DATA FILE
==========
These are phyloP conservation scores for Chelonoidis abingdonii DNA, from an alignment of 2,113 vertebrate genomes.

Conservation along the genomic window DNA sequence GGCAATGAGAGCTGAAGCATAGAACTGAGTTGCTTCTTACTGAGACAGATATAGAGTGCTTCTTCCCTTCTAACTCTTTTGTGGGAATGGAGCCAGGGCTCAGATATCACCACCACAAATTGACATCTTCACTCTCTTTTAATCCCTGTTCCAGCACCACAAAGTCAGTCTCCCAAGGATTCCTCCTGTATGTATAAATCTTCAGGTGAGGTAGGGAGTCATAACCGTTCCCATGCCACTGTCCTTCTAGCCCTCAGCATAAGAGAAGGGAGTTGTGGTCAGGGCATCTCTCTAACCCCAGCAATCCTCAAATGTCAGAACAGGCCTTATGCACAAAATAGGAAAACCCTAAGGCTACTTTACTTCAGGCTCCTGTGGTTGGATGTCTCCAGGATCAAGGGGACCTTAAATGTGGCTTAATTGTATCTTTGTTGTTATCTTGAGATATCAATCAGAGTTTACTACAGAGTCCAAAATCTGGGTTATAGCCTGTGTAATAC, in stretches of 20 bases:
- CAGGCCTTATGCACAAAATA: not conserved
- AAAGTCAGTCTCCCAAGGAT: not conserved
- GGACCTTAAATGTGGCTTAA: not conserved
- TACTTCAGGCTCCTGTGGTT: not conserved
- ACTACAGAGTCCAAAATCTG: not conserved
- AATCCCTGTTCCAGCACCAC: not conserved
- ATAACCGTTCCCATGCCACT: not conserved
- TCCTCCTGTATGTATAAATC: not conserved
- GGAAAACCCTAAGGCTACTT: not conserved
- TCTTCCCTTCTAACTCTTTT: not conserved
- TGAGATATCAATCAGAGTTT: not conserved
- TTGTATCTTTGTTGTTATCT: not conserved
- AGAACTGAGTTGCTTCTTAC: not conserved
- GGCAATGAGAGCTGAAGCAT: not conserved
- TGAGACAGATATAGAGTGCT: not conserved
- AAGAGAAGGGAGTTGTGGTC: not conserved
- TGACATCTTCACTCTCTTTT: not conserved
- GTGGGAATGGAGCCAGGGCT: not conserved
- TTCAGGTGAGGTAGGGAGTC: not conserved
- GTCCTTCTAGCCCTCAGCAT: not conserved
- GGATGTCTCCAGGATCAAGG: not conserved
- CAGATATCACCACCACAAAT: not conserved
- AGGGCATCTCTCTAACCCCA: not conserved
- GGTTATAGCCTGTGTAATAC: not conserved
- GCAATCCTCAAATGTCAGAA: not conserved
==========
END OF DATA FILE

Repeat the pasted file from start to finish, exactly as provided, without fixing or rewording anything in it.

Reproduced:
These are phyloP conservation scores for Chelonoidis abingdonii DNA, from an alignment of 2,113 vertebrate genomes.

Conservation along the genomic window DNA sequence GGCAATGAGAGCTGAAGCATAGAACTGAGTTGCTTCTTACTGAGACAGATATAGAGTGCTTCTTCCCTTCTAACTCTTTTGTGGGAATGGAGCCAGGGCTCAGATATCACCACCACAAATTGACATCTTCACTCTCTTTTAATCCCTGTTCCAGCACCACAAAGTCAGTCTCCCAAGGATTCCTCCTGTATGTATAAATCTTCAGGTGAGGTAGGGAGTCATAACCGTTCCCATGCCACTGTCCTTCTAGCCCTCAGCATAAGAGAAGGGAGTTGTGGTCAGGGCATCTCTCTAACCCCAGCAATCCTCAAATGTCAGAACAGGCCTTATGCACAAAATAGGAAAACCCTAAGGCTACTTTACTTCAGGCTCCTGTGGTTGGATGTCTCCAGGATCAAGGGGACCTTAAATGTGGCTTAATTGTATCTTTGTTGTTATCTTGAGATATCAATCAGAGTTTACTACAGAGTCCAAAATCTGGGTTATAGCCTGTGTAATAC, in stretches of 20 bases:
- CAGGCCTTATGCACAAAATA: not conserved
- AAAGTCAGTCTCCCAAGGAT: not conserved
- GGACCTTAAATGTGGCTTAA: not conserved
- TACTTCAGGCTCCTGTGGTT: not conserved
- ACTACAGAGTCCAAAATCTG: not conserved
- AATCCCTGTTCCAGCACCAC: not conserved
- ATAACCGTTCCCATGCCACT: not conserved
- TCCTCCTGTATGTATAAATC: not conserved
- GGAAAACCCTAAGGCTACTT: not conserved
- TCTTCCCTTCTAACTCTTTT: not conserved
- TGAGATATCAATCAGAGTTT: not conserved
- TTGTATCTTTGTTGTTATCT: not conserved
- AGAACTGAGTTGCTTCTTAC: not conserved
- GGCAATGAGAGCTGAAGCAT: not conserved
- TGAGACAGATATAGAGTGCT: not conserved
- AAGAGAAGGGAGTTGTGGTC: not conserved
- TGACATCTTCACTCTCTTTT: not conserved
- GTGGGAATGGAGCCAGGGCT: not conserved
- TTCAGGTGAGGTAGGGAGTC: not conserved
- GTCCTTCTAGCCCTCAGCAT: not conserved
- GGATGTCTCCAGGATCAAGG: not conserved
- CAGATATCACCACCACAAAT: not conserved
- AGGGCATCTCTCTAACCCCA: not conserved
- GGTTATAGCCTGTGTAATAC: not conserved
- GCAATCCTCAAATGTCAGAA: not conserved